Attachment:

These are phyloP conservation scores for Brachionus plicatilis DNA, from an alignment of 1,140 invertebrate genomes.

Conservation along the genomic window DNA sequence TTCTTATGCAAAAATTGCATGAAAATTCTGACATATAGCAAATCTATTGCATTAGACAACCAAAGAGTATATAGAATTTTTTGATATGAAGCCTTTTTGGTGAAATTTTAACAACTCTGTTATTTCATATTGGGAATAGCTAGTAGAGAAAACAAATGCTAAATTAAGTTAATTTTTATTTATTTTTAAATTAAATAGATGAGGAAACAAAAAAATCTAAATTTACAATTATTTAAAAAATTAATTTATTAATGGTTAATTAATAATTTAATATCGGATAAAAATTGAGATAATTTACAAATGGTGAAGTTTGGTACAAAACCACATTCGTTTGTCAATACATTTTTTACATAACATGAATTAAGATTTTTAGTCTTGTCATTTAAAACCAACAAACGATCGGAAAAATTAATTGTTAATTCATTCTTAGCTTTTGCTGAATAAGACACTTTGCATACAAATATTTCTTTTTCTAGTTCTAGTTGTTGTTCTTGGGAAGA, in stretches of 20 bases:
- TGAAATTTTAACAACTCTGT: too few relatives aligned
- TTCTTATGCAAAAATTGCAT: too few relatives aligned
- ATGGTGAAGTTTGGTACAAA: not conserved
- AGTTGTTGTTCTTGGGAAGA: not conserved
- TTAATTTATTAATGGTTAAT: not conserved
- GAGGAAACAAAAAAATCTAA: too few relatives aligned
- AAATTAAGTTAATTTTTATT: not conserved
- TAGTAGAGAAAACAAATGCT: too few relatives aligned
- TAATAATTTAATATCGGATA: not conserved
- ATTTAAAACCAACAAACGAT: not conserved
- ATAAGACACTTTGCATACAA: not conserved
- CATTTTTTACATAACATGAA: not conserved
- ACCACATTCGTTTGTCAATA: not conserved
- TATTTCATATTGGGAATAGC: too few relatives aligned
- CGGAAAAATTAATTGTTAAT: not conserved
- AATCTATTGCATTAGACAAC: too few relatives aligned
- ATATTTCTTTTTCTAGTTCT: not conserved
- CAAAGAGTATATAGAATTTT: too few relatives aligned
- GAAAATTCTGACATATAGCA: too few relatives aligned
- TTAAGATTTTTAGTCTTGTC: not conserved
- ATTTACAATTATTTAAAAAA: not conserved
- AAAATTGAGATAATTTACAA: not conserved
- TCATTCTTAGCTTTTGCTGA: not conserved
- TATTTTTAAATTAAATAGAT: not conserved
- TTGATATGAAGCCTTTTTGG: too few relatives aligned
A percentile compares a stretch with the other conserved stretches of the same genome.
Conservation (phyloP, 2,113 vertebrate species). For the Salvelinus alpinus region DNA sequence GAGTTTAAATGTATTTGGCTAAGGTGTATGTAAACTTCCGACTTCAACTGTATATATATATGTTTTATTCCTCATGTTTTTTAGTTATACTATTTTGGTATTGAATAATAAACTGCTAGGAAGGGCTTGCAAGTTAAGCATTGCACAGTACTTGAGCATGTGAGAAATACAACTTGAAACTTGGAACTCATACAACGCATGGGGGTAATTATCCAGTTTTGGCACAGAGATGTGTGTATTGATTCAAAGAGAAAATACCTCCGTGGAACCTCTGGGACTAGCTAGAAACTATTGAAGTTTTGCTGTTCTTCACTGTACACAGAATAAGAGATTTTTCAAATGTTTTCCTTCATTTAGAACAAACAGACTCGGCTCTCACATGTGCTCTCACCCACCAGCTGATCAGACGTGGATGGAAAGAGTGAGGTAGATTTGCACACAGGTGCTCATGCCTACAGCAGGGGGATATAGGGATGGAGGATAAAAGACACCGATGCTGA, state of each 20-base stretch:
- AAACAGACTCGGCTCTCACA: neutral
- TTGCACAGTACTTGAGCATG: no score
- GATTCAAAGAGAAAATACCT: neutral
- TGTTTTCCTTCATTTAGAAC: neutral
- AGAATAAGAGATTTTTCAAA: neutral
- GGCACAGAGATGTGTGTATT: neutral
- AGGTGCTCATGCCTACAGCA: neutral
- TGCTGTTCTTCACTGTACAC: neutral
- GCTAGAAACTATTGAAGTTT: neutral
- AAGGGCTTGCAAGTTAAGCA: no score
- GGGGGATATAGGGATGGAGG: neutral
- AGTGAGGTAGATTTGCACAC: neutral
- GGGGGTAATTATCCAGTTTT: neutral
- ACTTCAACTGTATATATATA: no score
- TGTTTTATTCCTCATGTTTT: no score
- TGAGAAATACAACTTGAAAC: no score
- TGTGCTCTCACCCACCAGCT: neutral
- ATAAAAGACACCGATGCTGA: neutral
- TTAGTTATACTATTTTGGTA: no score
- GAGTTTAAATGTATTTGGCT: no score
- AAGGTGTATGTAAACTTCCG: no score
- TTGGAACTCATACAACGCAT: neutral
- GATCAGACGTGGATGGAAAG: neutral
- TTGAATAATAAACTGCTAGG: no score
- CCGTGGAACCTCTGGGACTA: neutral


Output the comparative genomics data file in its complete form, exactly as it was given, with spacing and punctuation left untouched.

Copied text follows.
These are phyloP conservation scores for Brachionus plicatilis DNA, from an alignment of 1,140 invertebrate genomes.

Conservation along the genomic window DNA sequence TTCTTATGCAAAAATTGCATGAAAATTCTGACATATAGCAAATCTATTGCATTAGACAACCAAAGAGTATATAGAATTTTTTGATATGAAGCCTTTTTGGTGAAATTTTAACAACTCTGTTATTTCATATTGGGAATAGCTAGTAGAGAAAACAAATGCTAAATTAAGTTAATTTTTATTTATTTTTAAATTAAATAGATGAGGAAACAAAAAAATCTAAATTTACAATTATTTAAAAAATTAATTTATTAATGGTTAATTAATAATTTAATATCGGATAAAAATTGAGATAATTTACAAATGGTGAAGTTTGGTACAAAACCACATTCGTTTGTCAATACATTTTTTACATAACATGAATTAAGATTTTTAGTCTTGTCATTTAAAACCAACAAACGATCGGAAAAATTAATTGTTAATTCATTCTTAGCTTTTGCTGAATAAGACACTTTGCATACAAATATTTCTTTTTCTAGTTCTAGTTGTTGTTCTTGGGAAGA, in stretches of 20 bases:
- TGAAATTTTAACAACTCTGT: too few relatives aligned
- TTCTTATGCAAAAATTGCAT: too few relatives aligned
- ATGGTGAAGTTTGGTACAAA: not conserved
- AGTTGTTGTTCTTGGGAAGA: not conserved
- TTAATTTATTAATGGTTAAT: not conserved
- GAGGAAACAAAAAAATCTAA: too few relatives aligned
- AAATTAAGTTAATTTTTATT: not conserved
- TAGTAGAGAAAACAAATGCT: too few relatives aligned
- TAATAATTTAATATCGGATA: not conserved
- ATTTAAAACCAACAAACGAT: not conserved
- ATAAGACACTTTGCATACAA: not conserved
- CATTTTTTACATAACATGAA: not conserved
- ACCACATTCGTTTGTCAATA: not conserved
- TATTTCATATTGGGAATAGC: too few relatives aligned
- CGGAAAAATTAATTGTTAAT: not conserved
- AATCTATTGCATTAGACAAC: too few relatives aligned
- ATATTTCTTTTTCTAGTTCT: not conserved
- CAAAGAGTATATAGAATTTT: too few relatives aligned
- GAAAATTCTGACATATAGCA: too few relatives aligned
- TTAAGATTTTTAGTCTTGTC: not conserved
- ATTTACAATTATTTAAAAAA: not conserved
- AAAATTGAGATAATTTACAA: not conserved
- TCATTCTTAGCTTTTGCTGA: not conserved
- TATTTTTAAATTAAATAGAT: not conserved
- TTGATATGAAGCCTTTTTGG: too few relatives aligned
A percentile compares a stretch with the other conserved stretches of the same genome.
Conservation (phyloP, 2,113 vertebrate species). For the Salvelinus alpinus region DNA sequence GAGTTTAAATGTATTTGGCTAAGGTGTATGTAAACTTCCGACTTCAACTGTATATATATATGTTTTATTCCTCATGTTTTTTAGTTATACTATTTTGGTATTGAATAATAAACTGCTAGGAAGGGCTTGCAAGTTAAGCATTGCACAGTACTTGAGCATGTGAGAAATACAACTTGAAACTTGGAACTCATACAACGCATGGGGGTAATTATCCAGTTTTGGCACAGAGATGTGTGTATTGATTCAAAGAGAAAATACCTCCGTGGAACCTCTGGGACTAGCTAGAAACTATTGAAGTTTTGCTGTTCTTCACTGTACACAGAATAAGAGATTTTTCAAATGTTTTCCTTCATTTAGAACAAACAGACTCGGCTCTCACATGTGCTCTCACCCACCAGCTGATCAGACGTGGATGGAAAGAGTGAGGTAGATTTGCACACAGGTGCTCATGCCTACAGCAGGGGGATATAGGGATGGAGGATAAAAGACACCGATGCTGA, state of each 20-base stretch:
- AAACAGACTCGGCTCTCACA: neutral
- TTGCACAGTACTTGAGCATG: no score
- GATTCAAAGAGAAAATACCT: neutral
- TGTTTTCCTTCATTTAGAAC: neutral
- AGAATAAGAGATTTTTCAAA: neutral
- GGCACAGAGATGTGTGTATT: neutral
- AGGTGCTCATGCCTACAGCA: neutral
- TGCTGTTCTTCACTGTACAC: neutral
- GCTAGAAACTATTGAAGTTT: neutral
- AAGGGCTTGCAAGTTAAGCA: no score
- GGGGGATATAGGGATGGAGG: neutral
- AGTGAGGTAGATTTGCACAC: neutral
- GGGGGTAATTATCCAGTTTT: neutral
- ACTTCAACTGTATATATATA: no score
- TGTTTTATTCCTCATGTTTT: no score
- TGAGAAATACAACTTGAAAC: no score
- TGTGCTCTCACCCACCAGCT: neutral
- ATAAAAGACACCGATGCTGA: neutral
- TTAGTTATACTATTTTGGTA: no score
- GAGTTTAAATGTATTTGGCT: no score
- AAGGTGTATGTAAACTTCCG: no score
- TTGGAACTCATACAACGCAT: neutral
- GATCAGACGTGGATGGAAAG: neutral
- TTGAATAATAAACTGCTAGG: no score
- CCGTGGAACCTCTGGGACTA: neutral